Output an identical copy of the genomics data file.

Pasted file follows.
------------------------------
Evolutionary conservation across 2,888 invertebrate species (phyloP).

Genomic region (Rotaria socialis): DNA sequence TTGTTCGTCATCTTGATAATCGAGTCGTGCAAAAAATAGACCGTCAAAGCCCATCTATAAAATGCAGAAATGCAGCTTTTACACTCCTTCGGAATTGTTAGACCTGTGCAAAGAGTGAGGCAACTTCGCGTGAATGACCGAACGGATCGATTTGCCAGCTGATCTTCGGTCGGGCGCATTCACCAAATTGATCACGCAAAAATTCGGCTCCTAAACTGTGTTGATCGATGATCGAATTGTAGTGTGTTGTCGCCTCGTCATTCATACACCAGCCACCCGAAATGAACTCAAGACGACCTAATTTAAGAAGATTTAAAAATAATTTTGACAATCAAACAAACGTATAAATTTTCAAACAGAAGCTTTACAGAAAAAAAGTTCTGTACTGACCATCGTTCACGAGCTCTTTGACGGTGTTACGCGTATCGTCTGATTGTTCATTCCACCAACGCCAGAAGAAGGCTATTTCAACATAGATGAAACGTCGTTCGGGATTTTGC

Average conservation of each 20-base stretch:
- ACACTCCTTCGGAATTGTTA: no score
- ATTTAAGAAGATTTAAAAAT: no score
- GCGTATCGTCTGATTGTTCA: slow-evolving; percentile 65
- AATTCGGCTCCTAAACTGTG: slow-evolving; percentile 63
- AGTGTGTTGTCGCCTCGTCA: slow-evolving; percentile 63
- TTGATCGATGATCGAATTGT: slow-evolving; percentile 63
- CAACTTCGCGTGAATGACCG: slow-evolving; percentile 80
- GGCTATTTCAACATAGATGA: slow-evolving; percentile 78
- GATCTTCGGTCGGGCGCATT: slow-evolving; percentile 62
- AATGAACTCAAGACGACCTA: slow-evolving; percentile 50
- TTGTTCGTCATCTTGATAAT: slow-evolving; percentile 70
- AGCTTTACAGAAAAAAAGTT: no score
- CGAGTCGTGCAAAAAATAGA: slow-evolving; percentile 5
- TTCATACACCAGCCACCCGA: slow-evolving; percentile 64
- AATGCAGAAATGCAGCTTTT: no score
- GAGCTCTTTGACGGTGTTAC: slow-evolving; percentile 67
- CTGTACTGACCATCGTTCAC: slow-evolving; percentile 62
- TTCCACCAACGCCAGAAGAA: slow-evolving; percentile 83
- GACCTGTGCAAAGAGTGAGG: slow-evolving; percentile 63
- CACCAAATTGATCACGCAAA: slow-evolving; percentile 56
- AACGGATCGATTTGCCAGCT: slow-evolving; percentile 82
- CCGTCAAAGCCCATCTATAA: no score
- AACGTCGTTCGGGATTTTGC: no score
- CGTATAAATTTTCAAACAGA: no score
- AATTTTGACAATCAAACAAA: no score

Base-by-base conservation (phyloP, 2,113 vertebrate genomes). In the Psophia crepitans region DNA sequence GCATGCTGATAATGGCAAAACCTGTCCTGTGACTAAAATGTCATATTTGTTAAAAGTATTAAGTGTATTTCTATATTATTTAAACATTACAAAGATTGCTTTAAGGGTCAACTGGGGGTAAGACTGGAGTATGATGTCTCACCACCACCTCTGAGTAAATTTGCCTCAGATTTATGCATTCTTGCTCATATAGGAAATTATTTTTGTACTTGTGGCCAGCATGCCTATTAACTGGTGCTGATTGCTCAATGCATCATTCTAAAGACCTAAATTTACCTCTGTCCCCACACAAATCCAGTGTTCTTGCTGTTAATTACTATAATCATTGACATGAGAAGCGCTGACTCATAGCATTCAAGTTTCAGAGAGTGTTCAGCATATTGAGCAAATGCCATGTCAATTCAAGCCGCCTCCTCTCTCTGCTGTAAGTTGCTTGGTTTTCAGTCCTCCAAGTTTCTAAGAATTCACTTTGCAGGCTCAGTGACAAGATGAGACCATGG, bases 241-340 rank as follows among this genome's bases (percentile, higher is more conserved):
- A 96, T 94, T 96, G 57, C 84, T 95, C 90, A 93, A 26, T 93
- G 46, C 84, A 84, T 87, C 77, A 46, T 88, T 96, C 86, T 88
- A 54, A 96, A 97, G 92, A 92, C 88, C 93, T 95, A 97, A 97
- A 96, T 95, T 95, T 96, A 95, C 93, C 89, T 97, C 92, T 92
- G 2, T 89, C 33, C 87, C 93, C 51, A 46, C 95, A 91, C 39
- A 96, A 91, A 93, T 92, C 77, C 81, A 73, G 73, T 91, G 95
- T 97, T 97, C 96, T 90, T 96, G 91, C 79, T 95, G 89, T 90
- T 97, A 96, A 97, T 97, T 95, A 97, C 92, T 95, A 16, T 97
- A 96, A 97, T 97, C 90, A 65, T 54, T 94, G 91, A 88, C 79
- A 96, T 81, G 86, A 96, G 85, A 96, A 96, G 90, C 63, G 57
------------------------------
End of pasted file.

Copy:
Evolutionary conservation across 2,888 invertebrate species (phyloP).

Genomic region (Rotaria socialis): DNA sequence TTGTTCGTCATCTTGATAATCGAGTCGTGCAAAAAATAGACCGTCAAAGCCCATCTATAAAATGCAGAAATGCAGCTTTTACACTCCTTCGGAATTGTTAGACCTGTGCAAAGAGTGAGGCAACTTCGCGTGAATGACCGAACGGATCGATTTGCCAGCTGATCTTCGGTCGGGCGCATTCACCAAATTGATCACGCAAAAATTCGGCTCCTAAACTGTGTTGATCGATGATCGAATTGTAGTGTGTTGTCGCCTCGTCATTCATACACCAGCCACCCGAAATGAACTCAAGACGACCTAATTTAAGAAGATTTAAAAATAATTTTGACAATCAAACAAACGTATAAATTTTCAAACAGAAGCTTTACAGAAAAAAAGTTCTGTACTGACCATCGTTCACGAGCTCTTTGACGGTGTTACGCGTATCGTCTGATTGTTCATTCCACCAACGCCAGAAGAAGGCTATTTCAACATAGATGAAACGTCGTTCGGGATTTTGC

Average conservation of each 20-base stretch:
- ACACTCCTTCGGAATTGTTA: no score
- ATTTAAGAAGATTTAAAAAT: no score
- GCGTATCGTCTGATTGTTCA: slow-evolving; percentile 65
- AATTCGGCTCCTAAACTGTG: slow-evolving; percentile 63
- AGTGTGTTGTCGCCTCGTCA: slow-evolving; percentile 63
- TTGATCGATGATCGAATTGT: slow-evolving; percentile 63
- CAACTTCGCGTGAATGACCG: slow-evolving; percentile 80
- GGCTATTTCAACATAGATGA: slow-evolving; percentile 78
- GATCTTCGGTCGGGCGCATT: slow-evolving; percentile 62
- AATGAACTCAAGACGACCTA: slow-evolving; percentile 50
- TTGTTCGTCATCTTGATAAT: slow-evolving; percentile 70
- AGCTTTACAGAAAAAAAGTT: no score
- CGAGTCGTGCAAAAAATAGA: slow-evolving; percentile 5
- TTCATACACCAGCCACCCGA: slow-evolving; percentile 64
- AATGCAGAAATGCAGCTTTT: no score
- GAGCTCTTTGACGGTGTTAC: slow-evolving; percentile 67
- CTGTACTGACCATCGTTCAC: slow-evolving; percentile 62
- TTCCACCAACGCCAGAAGAA: slow-evolving; percentile 83
- GACCTGTGCAAAGAGTGAGG: slow-evolving; percentile 63
- CACCAAATTGATCACGCAAA: slow-evolving; percentile 56
- AACGGATCGATTTGCCAGCT: slow-evolving; percentile 82
- CCGTCAAAGCCCATCTATAA: no score
- AACGTCGTTCGGGATTTTGC: no score
- CGTATAAATTTTCAAACAGA: no score
- AATTTTGACAATCAAACAAA: no score

Base-by-base conservation (phyloP, 2,113 vertebrate genomes). In the Psophia crepitans region DNA sequence GCATGCTGATAATGGCAAAACCTGTCCTGTGACTAAAATGTCATATTTGTTAAAAGTATTAAGTGTATTTCTATATTATTTAAACATTACAAAGATTGCTTTAAGGGTCAACTGGGGGTAAGACTGGAGTATGATGTCTCACCACCACCTCTGAGTAAATTTGCCTCAGATTTATGCATTCTTGCTCATATAGGAAATTATTTTTGTACTTGTGGCCAGCATGCCTATTAACTGGTGCTGATTGCTCAATGCATCATTCTAAAGACCTAAATTTACCTCTGTCCCCACACAAATCCAGTGTTCTTGCTGTTAATTACTATAATCATTGACATGAGAAGCGCTGACTCATAGCATTCAAGTTTCAGAGAGTGTTCAGCATATTGAGCAAATGCCATGTCAATTCAAGCCGCCTCCTCTCTCTGCTGTAAGTTGCTTGGTTTTCAGTCCTCCAAGTTTCTAAGAATTCACTTTGCAGGCTCAGTGACAAGATGAGACCATGG, bases 241-340 rank as follows among this genome's bases (percentile, higher is more conserved):
- A 96, T 94, T 96, G 57, C 84, T 95, C 90, A 93, A 26, T 93
- G 46, C 84, A 84, T 87, C 77, A 46, T 88, T 96, C 86, T 88
- A 54, A 96, A 97, G 92, A 92, C 88, C 93, T 95, A 97, A 97
- A 96, T 95, T 95, T 96, A 95, C 93, C 89, T 97, C 92, T 92
- G 2, T 89, C 33, C 87, C 93, C 51, A 46, C 95, A 91, C 39
- A 96, A 91, A 93, T 92, C 77, C 81, A 73, G 73, T 91, G 95
- T 97, T 97, C 96, T 90, T 96, G 91, C 79, T 95, G 89, T 90
- T 97, A 96, A 97, T 97, T 95, A 97, C 92, T 95, A 16, T 97
- A 96, A 97, T 97, C 90, A 65, T 54, T 94, G 91, A 88, C 79
- A 96, T 81, G 86, A 96, G 85, A 96, A 96, G 90, C 63, G 57